DESCRIPTION (provided by applicant): HCV infections are a prevalent and growing health problem. It is estimated that as many as 2% of the US population, and 2.5% of the population world-wide, are infected by HCV. The disease currently causes 15,000 deaths/ year in US alone, a number that is predicted to increase three-fold by 2010. Treatment options for HCV infected patients are quite limited, and none of the currently available treatments has a better than 50% probability of eliminating the infection from t he patient. Consequently, there is a significant, and immediate unmet medial need for new and better drugs for the treatment of HCV infections. The cyclic peptides constitute a class of compounds that have made crucial contributions human health. These com pounds have a considerable presence in several therapeutic areas, ranging from infectious diseases, to cancer and even autoimmune disorders. The discovery of the immunomodulatory cyclic peptide Cyclosporin A (CsA) 50 years ago had a truly profound impact a nd literally ushered in the era of modern transplantation medicine. Although cyclic peptides often are very efficient drugs, they are also complex natural product molecules (isolated from bacteria and fungi) and as such, they are difficult and expensive to synthesize and/or modify with conventional, synthetic chemistry-based methodologies. Consequently, currently used cyclic peptide-based drugs are either native compounds or native compounds with minor modifications. The vast majority of these compounds hav e not been optimized for human use and, consequently, the full potential of cyclic peptides, as human therapeutics, has not been explored. The overall goal of the project outlined in this proposal is to use a novel genetic engineering approach that allows cost-effective generation and production of both modified and new cyclic peptides, to generate new and improved anti-HCV drug candidates. The established immunomodulatory drug CsA, a compound with a wide range of pharmacological activities that includes an ti-HCV activity, will be used as engineering template. The project involves development of methodologies and a set of genetic tools that allows introduction of modifications to the structure of native CsA by engineering the non-ribosomal peptide synthetase (NRPS) complex responsible its synthesis, in the producer organism Tolypocladium inflatum. Successful implementation of the envisioned genetic engineering approach will not only allow preparation of the envisioned novel anti-HCV drug candidate(s), but als o compounds for other therapeutic applications, such as antifungal and antiparasitical compounds and perhaps even derivatives that retain the excellent immunomodulatory properties of native CsA, but not the nephrotoxicity. PUBLIC HEALTH RELEVANCE: Hepatiti s C virus (HCV) constitutes a significant and rapidly growing health problem world-wide. HCV infections are associated with considerable morbitity and mortality and existing therapies allows no more than a 50% probability of eliminating the virus form an i nfected patient. The principal aim of the proposed project is to use a novel genetic engineering approach to develop new, efficacious and well-tolerated drugs for the treatment of HCV infections.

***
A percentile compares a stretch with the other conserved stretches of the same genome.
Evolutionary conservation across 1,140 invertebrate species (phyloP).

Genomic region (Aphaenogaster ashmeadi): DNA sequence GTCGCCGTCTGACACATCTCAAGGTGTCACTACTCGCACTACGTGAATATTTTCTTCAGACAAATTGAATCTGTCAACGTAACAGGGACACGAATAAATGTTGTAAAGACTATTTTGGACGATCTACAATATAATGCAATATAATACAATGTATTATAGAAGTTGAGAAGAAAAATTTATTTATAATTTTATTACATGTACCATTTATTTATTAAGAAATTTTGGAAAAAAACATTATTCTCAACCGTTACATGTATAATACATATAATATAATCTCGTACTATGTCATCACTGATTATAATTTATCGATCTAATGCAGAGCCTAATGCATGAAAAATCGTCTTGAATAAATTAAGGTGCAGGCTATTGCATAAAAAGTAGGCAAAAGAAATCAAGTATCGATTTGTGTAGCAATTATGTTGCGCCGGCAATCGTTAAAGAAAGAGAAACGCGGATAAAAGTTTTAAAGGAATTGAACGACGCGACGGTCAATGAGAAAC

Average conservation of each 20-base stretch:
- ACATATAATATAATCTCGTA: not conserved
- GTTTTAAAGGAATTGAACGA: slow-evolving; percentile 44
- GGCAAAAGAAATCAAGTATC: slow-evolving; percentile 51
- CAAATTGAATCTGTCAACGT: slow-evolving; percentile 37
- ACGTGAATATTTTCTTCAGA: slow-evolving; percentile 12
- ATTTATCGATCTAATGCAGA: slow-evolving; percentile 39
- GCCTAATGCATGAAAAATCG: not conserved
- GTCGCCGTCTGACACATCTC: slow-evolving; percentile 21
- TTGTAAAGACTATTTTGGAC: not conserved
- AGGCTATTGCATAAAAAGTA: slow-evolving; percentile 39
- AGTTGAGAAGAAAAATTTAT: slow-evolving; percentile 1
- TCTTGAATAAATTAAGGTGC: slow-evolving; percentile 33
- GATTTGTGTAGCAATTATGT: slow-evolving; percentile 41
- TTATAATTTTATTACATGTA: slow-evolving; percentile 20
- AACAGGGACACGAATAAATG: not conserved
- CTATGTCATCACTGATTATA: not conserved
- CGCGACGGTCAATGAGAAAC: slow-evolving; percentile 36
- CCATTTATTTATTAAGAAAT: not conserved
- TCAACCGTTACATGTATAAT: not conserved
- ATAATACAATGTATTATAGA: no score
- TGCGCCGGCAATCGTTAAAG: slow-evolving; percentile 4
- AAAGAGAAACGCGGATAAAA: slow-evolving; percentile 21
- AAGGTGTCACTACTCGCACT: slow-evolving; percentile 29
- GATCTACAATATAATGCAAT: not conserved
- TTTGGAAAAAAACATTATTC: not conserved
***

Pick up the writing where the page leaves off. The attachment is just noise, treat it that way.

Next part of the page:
Agency: Department of Health and Human Services | Branch: | Program: SBIR | Phase: Phase I | Award Amount: 162.98K | Year: 2004
DESCRIPTION (provided by applicant): There is an immediate need for efficient, novel antifungal drugs. The fungus Aureobasidium pullulans produces a cyclic peptide know as Aureobasidin A (AbA) which is a very potent, fungicidal drug that is currently bar